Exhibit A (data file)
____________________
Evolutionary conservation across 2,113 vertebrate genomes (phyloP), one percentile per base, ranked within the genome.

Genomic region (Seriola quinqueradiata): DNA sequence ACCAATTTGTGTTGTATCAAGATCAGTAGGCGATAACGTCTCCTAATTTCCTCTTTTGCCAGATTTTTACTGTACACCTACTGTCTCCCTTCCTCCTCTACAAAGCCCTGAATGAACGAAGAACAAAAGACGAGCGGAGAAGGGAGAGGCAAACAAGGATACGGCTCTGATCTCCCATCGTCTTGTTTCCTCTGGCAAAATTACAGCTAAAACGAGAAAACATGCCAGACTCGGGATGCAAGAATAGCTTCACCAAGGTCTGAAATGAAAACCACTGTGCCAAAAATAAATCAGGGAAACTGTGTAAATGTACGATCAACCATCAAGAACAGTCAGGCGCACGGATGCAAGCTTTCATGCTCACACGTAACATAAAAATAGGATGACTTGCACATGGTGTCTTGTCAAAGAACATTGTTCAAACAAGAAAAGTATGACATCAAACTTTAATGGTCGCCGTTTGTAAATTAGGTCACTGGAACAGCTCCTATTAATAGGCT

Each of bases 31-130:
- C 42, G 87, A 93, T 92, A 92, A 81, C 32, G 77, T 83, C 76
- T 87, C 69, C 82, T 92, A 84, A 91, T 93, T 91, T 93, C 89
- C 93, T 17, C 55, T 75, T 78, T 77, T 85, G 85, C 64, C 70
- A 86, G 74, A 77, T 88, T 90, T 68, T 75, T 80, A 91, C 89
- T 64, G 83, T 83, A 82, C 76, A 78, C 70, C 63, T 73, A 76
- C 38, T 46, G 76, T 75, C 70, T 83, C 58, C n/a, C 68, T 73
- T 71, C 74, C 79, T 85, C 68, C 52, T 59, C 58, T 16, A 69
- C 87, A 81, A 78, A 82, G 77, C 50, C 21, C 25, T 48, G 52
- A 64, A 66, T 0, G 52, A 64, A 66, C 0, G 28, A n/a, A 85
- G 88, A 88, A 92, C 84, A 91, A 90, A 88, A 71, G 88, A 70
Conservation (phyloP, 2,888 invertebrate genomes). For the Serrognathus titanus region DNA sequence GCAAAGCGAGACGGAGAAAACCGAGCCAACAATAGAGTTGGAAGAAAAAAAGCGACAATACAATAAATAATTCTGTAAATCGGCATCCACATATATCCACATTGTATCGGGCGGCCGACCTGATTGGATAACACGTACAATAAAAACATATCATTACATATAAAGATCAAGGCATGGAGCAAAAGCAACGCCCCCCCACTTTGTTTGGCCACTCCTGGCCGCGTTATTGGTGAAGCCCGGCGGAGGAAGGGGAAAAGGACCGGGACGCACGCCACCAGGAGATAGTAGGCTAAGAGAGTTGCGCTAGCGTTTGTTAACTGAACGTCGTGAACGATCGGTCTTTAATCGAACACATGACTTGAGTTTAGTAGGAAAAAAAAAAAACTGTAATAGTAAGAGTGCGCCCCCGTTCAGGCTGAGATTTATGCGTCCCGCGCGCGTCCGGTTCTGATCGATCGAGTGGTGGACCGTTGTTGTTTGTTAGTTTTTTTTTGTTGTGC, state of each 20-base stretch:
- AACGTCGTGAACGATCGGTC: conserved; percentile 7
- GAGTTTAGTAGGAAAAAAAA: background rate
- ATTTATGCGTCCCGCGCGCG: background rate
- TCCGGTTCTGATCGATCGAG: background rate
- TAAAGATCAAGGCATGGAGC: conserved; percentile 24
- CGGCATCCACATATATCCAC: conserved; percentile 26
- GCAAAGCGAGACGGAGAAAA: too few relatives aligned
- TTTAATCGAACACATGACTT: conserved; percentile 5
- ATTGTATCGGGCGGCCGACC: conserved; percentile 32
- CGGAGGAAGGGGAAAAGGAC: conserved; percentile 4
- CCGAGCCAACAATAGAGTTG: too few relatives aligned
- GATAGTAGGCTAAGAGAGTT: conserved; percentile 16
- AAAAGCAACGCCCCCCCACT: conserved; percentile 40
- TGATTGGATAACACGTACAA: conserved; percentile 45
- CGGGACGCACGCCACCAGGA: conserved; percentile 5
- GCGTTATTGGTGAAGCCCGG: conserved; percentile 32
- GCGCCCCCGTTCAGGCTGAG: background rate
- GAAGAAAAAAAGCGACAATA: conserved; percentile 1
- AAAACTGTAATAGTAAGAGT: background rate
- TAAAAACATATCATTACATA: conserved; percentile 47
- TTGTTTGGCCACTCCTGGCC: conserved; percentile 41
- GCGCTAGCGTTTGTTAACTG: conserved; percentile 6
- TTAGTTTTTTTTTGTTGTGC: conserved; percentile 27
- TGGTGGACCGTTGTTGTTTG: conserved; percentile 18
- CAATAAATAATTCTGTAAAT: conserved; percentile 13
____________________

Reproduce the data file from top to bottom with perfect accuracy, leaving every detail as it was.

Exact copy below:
Evolutionary conservation across 2,113 vertebrate genomes (phyloP), one percentile per base, ranked within the genome.

Genomic region (Seriola quinqueradiata): DNA sequence ACCAATTTGTGTTGTATCAAGATCAGTAGGCGATAACGTCTCCTAATTTCCTCTTTTGCCAGATTTTTACTGTACACCTACTGTCTCCCTTCCTCCTCTACAAAGCCCTGAATGAACGAAGAACAAAAGACGAGCGGAGAAGGGAGAGGCAAACAAGGATACGGCTCTGATCTCCCATCGTCTTGTTTCCTCTGGCAAAATTACAGCTAAAACGAGAAAACATGCCAGACTCGGGATGCAAGAATAGCTTCACCAAGGTCTGAAATGAAAACCACTGTGCCAAAAATAAATCAGGGAAACTGTGTAAATGTACGATCAACCATCAAGAACAGTCAGGCGCACGGATGCAAGCTTTCATGCTCACACGTAACATAAAAATAGGATGACTTGCACATGGTGTCTTGTCAAAGAACATTGTTCAAACAAGAAAAGTATGACATCAAACTTTAATGGTCGCCGTTTGTAAATTAGGTCACTGGAACAGCTCCTATTAATAGGCT

Each of bases 31-130:
- C 42, G 87, A 93, T 92, A 92, A 81, C 32, G 77, T 83, C 76
- T 87, C 69, C 82, T 92, A 84, A 91, T 93, T 91, T 93, C 89
- C 93, T 17, C 55, T 75, T 78, T 77, T 85, G 85, C 64, C 70
- A 86, G 74, A 77, T 88, T 90, T 68, T 75, T 80, A 91, C 89
- T 64, G 83, T 83, A 82, C 76, A 78, C 70, C 63, T 73, A 76
- C 38, T 46, G 76, T 75, C 70, T 83, C 58, C n/a, C 68, T 73
- T 71, C 74, C 79, T 85, C 68, C 52, T 59, C 58, T 16, A 69
- C 87, A 81, A 78, A 82, G 77, C 50, C 21, C 25, T 48, G 52
- A 64, A 66, T 0, G 52, A 64, A 66, C 0, G 28, A n/a, A 85
- G 88, A 88, A 92, C 84, A 91, A 90, A 88, A 71, G 88, A 70
Conservation (phyloP, 2,888 invertebrate genomes). For the Serrognathus titanus region DNA sequence GCAAAGCGAGACGGAGAAAACCGAGCCAACAATAGAGTTGGAAGAAAAAAAGCGACAATACAATAAATAATTCTGTAAATCGGCATCCACATATATCCACATTGTATCGGGCGGCCGACCTGATTGGATAACACGTACAATAAAAACATATCATTACATATAAAGATCAAGGCATGGAGCAAAAGCAACGCCCCCCCACTTTGTTTGGCCACTCCTGGCCGCGTTATTGGTGAAGCCCGGCGGAGGAAGGGGAAAAGGACCGGGACGCACGCCACCAGGAGATAGTAGGCTAAGAGAGTTGCGCTAGCGTTTGTTAACTGAACGTCGTGAACGATCGGTCTTTAATCGAACACATGACTTGAGTTTAGTAGGAAAAAAAAAAAACTGTAATAGTAAGAGTGCGCCCCCGTTCAGGCTGAGATTTATGCGTCCCGCGCGCGTCCGGTTCTGATCGATCGAGTGGTGGACCGTTGTTGTTTGTTAGTTTTTTTTTGTTGTGC, state of each 20-base stretch:
- AACGTCGTGAACGATCGGTC: conserved; percentile 7
- GAGTTTAGTAGGAAAAAAAA: background rate
- ATTTATGCGTCCCGCGCGCG: background rate
- TCCGGTTCTGATCGATCGAG: background rate
- TAAAGATCAAGGCATGGAGC: conserved; percentile 24
- CGGCATCCACATATATCCAC: conserved; percentile 26
- GCAAAGCGAGACGGAGAAAA: too few relatives aligned
- TTTAATCGAACACATGACTT: conserved; percentile 5
- ATTGTATCGGGCGGCCGACC: conserved; percentile 32
- CGGAGGAAGGGGAAAAGGAC: conserved; percentile 4
- CCGAGCCAACAATAGAGTTG: too few relatives aligned
- GATAGTAGGCTAAGAGAGTT: conserved; percentile 16
- AAAAGCAACGCCCCCCCACT: conserved; percentile 40
- TGATTGGATAACACGTACAA: conserved; percentile 45
- CGGGACGCACGCCACCAGGA: conserved; percentile 5
- GCGTTATTGGTGAAGCCCGG: conserved; percentile 32
- GCGCCCCCGTTCAGGCTGAG: background rate
- GAAGAAAAAAAGCGACAATA: conserved; percentile 1
- AAAACTGTAATAGTAAGAGT: background rate
- TAAAAACATATCATTACATA: conserved; percentile 47
- TTGTTTGGCCACTCCTGGCC: conserved; percentile 41
- GCGCTAGCGTTTGTTAACTG: conserved; percentile 6
- TTAGTTTTTTTTTGTTGTGC: conserved; percentile 27
- TGGTGGACCGTTGTTGTTTG: conserved; percentile 18
- CAATAAATAATTCTGTAAAT: conserved; percentile 13